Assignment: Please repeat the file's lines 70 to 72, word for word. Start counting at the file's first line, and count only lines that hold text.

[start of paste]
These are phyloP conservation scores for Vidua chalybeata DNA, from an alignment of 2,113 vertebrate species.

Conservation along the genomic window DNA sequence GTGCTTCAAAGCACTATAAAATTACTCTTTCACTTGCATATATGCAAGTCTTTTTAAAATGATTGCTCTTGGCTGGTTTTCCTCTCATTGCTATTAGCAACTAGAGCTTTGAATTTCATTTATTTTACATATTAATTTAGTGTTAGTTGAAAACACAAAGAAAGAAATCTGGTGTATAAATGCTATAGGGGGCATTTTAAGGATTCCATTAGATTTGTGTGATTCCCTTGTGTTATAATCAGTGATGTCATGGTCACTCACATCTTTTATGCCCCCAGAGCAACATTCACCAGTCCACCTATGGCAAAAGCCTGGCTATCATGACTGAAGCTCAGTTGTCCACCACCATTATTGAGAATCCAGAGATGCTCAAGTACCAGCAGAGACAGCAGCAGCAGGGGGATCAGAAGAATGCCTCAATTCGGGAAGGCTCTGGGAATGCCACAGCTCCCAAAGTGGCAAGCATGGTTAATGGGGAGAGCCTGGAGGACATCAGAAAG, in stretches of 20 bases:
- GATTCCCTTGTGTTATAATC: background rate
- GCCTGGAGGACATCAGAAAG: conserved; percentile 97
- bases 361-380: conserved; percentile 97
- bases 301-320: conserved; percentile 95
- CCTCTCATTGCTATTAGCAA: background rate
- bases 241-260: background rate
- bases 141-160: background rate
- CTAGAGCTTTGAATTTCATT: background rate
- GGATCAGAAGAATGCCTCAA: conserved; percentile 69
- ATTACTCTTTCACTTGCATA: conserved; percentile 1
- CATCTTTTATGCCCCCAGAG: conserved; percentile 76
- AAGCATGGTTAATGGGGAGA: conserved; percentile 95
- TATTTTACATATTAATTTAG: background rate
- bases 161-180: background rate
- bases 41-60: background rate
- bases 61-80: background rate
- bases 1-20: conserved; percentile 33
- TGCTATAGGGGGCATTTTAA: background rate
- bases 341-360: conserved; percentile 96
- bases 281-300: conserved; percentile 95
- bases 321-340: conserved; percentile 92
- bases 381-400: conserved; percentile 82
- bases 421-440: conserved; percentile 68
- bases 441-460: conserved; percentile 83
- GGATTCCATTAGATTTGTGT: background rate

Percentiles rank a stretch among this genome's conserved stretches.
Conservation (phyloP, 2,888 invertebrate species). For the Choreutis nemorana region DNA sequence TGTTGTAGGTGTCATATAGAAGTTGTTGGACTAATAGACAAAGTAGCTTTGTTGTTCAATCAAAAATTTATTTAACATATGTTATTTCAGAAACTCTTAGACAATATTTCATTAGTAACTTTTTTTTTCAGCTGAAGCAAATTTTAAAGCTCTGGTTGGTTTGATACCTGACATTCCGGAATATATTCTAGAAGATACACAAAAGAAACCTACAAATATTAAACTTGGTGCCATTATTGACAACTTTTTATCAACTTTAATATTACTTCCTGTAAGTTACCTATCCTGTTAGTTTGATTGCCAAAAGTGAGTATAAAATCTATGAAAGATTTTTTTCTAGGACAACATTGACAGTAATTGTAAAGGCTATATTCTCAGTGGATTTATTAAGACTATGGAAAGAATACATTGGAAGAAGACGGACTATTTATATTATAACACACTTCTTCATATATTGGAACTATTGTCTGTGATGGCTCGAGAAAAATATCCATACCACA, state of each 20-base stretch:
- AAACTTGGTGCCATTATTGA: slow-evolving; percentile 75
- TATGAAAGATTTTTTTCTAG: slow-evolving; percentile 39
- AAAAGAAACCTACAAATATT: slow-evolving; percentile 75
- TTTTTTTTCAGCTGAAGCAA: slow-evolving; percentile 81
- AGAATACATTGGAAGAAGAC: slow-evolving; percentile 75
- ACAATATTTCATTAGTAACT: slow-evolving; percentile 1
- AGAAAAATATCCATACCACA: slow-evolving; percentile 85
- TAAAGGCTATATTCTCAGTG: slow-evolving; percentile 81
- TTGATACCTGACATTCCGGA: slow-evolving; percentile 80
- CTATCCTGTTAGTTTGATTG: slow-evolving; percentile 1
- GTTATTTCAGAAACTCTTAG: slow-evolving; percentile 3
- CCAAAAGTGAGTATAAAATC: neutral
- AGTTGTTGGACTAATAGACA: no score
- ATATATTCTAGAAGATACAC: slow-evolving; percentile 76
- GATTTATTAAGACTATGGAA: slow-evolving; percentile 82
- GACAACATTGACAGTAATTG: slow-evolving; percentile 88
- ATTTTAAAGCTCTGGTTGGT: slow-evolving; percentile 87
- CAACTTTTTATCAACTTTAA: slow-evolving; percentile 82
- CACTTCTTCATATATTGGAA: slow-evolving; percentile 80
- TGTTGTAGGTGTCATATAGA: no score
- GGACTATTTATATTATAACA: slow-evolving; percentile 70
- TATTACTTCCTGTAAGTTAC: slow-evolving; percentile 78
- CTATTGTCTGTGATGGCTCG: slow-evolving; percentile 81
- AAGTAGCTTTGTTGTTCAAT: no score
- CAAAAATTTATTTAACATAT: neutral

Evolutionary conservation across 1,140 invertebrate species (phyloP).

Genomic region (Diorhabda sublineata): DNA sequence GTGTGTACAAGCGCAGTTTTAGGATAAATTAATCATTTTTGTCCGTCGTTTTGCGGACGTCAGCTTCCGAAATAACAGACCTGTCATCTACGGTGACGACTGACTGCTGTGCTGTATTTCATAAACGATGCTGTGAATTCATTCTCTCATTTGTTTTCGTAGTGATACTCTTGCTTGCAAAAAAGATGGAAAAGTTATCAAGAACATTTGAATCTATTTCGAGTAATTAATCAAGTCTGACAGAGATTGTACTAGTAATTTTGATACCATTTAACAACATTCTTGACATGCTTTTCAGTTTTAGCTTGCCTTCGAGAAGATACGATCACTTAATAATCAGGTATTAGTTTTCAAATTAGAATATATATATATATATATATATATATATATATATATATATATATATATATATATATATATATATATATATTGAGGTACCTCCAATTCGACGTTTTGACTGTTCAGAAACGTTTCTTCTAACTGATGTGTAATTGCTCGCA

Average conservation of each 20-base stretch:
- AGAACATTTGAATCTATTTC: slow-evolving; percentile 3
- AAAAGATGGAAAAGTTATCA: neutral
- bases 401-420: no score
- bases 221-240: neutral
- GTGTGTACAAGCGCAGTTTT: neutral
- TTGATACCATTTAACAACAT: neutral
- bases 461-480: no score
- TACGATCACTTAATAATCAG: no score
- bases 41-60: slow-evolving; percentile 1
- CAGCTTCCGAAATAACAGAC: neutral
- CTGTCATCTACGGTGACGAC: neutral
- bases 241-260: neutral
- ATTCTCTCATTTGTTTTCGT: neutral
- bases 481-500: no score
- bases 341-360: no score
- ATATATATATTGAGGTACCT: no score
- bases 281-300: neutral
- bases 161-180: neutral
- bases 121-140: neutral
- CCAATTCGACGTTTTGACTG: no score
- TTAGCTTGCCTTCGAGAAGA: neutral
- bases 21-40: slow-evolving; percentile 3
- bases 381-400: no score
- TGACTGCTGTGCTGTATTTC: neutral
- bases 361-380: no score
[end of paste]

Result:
- ATTCTCTCATTTGTTTTCGT: neutral
- bases 481-500: no score
- bases 341-360: no score